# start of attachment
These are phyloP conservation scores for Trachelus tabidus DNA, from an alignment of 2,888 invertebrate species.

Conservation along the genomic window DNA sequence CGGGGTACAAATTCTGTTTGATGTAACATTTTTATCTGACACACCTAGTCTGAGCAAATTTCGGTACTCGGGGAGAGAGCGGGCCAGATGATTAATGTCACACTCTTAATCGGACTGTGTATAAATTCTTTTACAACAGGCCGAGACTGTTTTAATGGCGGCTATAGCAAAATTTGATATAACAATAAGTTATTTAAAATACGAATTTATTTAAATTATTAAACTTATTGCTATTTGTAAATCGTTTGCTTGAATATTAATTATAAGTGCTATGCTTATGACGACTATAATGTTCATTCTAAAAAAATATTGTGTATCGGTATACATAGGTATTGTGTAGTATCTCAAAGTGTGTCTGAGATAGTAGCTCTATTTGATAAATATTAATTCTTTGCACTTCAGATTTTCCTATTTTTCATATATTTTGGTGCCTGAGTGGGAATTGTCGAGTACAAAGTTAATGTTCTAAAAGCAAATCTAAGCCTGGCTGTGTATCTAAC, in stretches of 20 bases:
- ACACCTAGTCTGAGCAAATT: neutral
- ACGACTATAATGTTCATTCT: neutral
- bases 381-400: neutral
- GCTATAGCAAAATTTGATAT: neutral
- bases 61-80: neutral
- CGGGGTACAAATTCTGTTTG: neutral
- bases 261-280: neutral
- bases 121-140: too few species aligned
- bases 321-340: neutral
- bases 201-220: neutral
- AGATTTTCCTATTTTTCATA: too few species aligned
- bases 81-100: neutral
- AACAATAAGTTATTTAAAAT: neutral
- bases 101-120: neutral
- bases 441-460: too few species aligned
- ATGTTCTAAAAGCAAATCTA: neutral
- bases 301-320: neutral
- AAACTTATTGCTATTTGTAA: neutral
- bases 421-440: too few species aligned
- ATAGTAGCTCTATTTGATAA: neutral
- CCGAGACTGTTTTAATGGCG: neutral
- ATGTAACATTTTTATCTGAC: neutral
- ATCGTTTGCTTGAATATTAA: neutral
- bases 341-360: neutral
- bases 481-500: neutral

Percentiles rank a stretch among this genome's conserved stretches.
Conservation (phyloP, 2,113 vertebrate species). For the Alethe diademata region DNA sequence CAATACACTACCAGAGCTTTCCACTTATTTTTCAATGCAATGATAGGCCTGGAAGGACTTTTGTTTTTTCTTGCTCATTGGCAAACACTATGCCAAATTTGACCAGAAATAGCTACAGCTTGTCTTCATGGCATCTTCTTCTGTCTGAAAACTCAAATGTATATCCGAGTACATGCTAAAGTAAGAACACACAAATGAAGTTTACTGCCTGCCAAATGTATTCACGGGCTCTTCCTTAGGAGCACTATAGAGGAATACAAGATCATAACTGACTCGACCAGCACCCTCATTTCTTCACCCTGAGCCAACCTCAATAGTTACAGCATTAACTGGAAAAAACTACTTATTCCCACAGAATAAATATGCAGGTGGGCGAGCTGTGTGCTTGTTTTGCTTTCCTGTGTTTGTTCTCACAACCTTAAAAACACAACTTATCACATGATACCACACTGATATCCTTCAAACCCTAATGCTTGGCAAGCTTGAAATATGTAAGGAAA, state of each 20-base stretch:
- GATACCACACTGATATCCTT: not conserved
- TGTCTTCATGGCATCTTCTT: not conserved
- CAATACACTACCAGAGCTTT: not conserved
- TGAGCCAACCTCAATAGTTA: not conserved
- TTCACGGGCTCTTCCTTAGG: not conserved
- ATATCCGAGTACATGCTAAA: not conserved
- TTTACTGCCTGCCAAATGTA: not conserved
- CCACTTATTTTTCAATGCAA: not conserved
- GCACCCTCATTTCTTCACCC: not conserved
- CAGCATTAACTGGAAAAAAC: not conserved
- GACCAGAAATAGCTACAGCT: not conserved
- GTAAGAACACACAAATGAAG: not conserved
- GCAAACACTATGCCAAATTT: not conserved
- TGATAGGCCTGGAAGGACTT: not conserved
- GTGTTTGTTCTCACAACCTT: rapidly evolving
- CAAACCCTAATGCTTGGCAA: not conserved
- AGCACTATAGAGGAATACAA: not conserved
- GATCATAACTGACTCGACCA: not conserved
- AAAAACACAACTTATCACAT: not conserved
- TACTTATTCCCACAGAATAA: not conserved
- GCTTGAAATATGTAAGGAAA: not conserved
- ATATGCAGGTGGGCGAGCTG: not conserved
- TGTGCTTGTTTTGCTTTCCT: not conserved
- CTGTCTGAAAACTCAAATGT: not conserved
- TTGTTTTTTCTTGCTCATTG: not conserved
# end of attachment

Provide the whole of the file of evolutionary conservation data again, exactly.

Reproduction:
These are phyloP conservation scores for Trachelus tabidus DNA, from an alignment of 2,888 invertebrate species.

Conservation along the genomic window DNA sequence CGGGGTACAAATTCTGTTTGATGTAACATTTTTATCTGACACACCTAGTCTGAGCAAATTTCGGTACTCGGGGAGAGAGCGGGCCAGATGATTAATGTCACACTCTTAATCGGACTGTGTATAAATTCTTTTACAACAGGCCGAGACTGTTTTAATGGCGGCTATAGCAAAATTTGATATAACAATAAGTTATTTAAAATACGAATTTATTTAAATTATTAAACTTATTGCTATTTGTAAATCGTTTGCTTGAATATTAATTATAAGTGCTATGCTTATGACGACTATAATGTTCATTCTAAAAAAATATTGTGTATCGGTATACATAGGTATTGTGTAGTATCTCAAAGTGTGTCTGAGATAGTAGCTCTATTTGATAAATATTAATTCTTTGCACTTCAGATTTTCCTATTTTTCATATATTTTGGTGCCTGAGTGGGAATTGTCGAGTACAAAGTTAATGTTCTAAAAGCAAATCTAAGCCTGGCTGTGTATCTAAC, in stretches of 20 bases:
- ACACCTAGTCTGAGCAAATT: neutral
- ACGACTATAATGTTCATTCT: neutral
- bases 381-400: neutral
- GCTATAGCAAAATTTGATAT: neutral
- bases 61-80: neutral
- CGGGGTACAAATTCTGTTTG: neutral
- bases 261-280: neutral
- bases 121-140: too few species aligned
- bases 321-340: neutral
- bases 201-220: neutral
- AGATTTTCCTATTTTTCATA: too few species aligned
- bases 81-100: neutral
- AACAATAAGTTATTTAAAAT: neutral
- bases 101-120: neutral
- bases 441-460: too few species aligned
- ATGTTCTAAAAGCAAATCTA: neutral
- bases 301-320: neutral
- AAACTTATTGCTATTTGTAA: neutral
- bases 421-440: too few species aligned
- ATAGTAGCTCTATTTGATAA: neutral
- CCGAGACTGTTTTAATGGCG: neutral
- ATGTAACATTTTTATCTGAC: neutral
- ATCGTTTGCTTGAATATTAA: neutral
- bases 341-360: neutral
- bases 481-500: neutral

Percentiles rank a stretch among this genome's conserved stretches.
Conservation (phyloP, 2,113 vertebrate species). For the Alethe diademata region DNA sequence CAATACACTACCAGAGCTTTCCACTTATTTTTCAATGCAATGATAGGCCTGGAAGGACTTTTGTTTTTTCTTGCTCATTGGCAAACACTATGCCAAATTTGACCAGAAATAGCTACAGCTTGTCTTCATGGCATCTTCTTCTGTCTGAAAACTCAAATGTATATCCGAGTACATGCTAAAGTAAGAACACACAAATGAAGTTTACTGCCTGCCAAATGTATTCACGGGCTCTTCCTTAGGAGCACTATAGAGGAATACAAGATCATAACTGACTCGACCAGCACCCTCATTTCTTCACCCTGAGCCAACCTCAATAGTTACAGCATTAACTGGAAAAAACTACTTATTCCCACAGAATAAATATGCAGGTGGGCGAGCTGTGTGCTTGTTTTGCTTTCCTGTGTTTGTTCTCACAACCTTAAAAACACAACTTATCACATGATACCACACTGATATCCTTCAAACCCTAATGCTTGGCAAGCTTGAAATATGTAAGGAAA, state of each 20-base stretch:
- GATACCACACTGATATCCTT: not conserved
- TGTCTTCATGGCATCTTCTT: not conserved
- CAATACACTACCAGAGCTTT: not conserved
- TGAGCCAACCTCAATAGTTA: not conserved
- TTCACGGGCTCTTCCTTAGG: not conserved
- ATATCCGAGTACATGCTAAA: not conserved
- TTTACTGCCTGCCAAATGTA: not conserved
- CCACTTATTTTTCAATGCAA: not conserved
- GCACCCTCATTTCTTCACCC: not conserved
- CAGCATTAACTGGAAAAAAC: not conserved
- GACCAGAAATAGCTACAGCT: not conserved
- GTAAGAACACACAAATGAAG: not conserved
- GCAAACACTATGCCAAATTT: not conserved
- TGATAGGCCTGGAAGGACTT: not conserved
- GTGTTTGTTCTCACAACCTT: rapidly evolving
- CAAACCCTAATGCTTGGCAA: not conserved
- AGCACTATAGAGGAATACAA: not conserved
- GATCATAACTGACTCGACCA: not conserved
- AAAAACACAACTTATCACAT: not conserved
- TACTTATTCCCACAGAATAA: not conserved
- GCTTGAAATATGTAAGGAAA: not conserved
- ATATGCAGGTGGGCGAGCTG: not conserved
- TGTGCTTGTTTTGCTTTCCT: not conserved
- CTGTCTGAAAACTCAAATGT: not conserved
- TTGTTTTTTCTTGCTCATTG: not conserved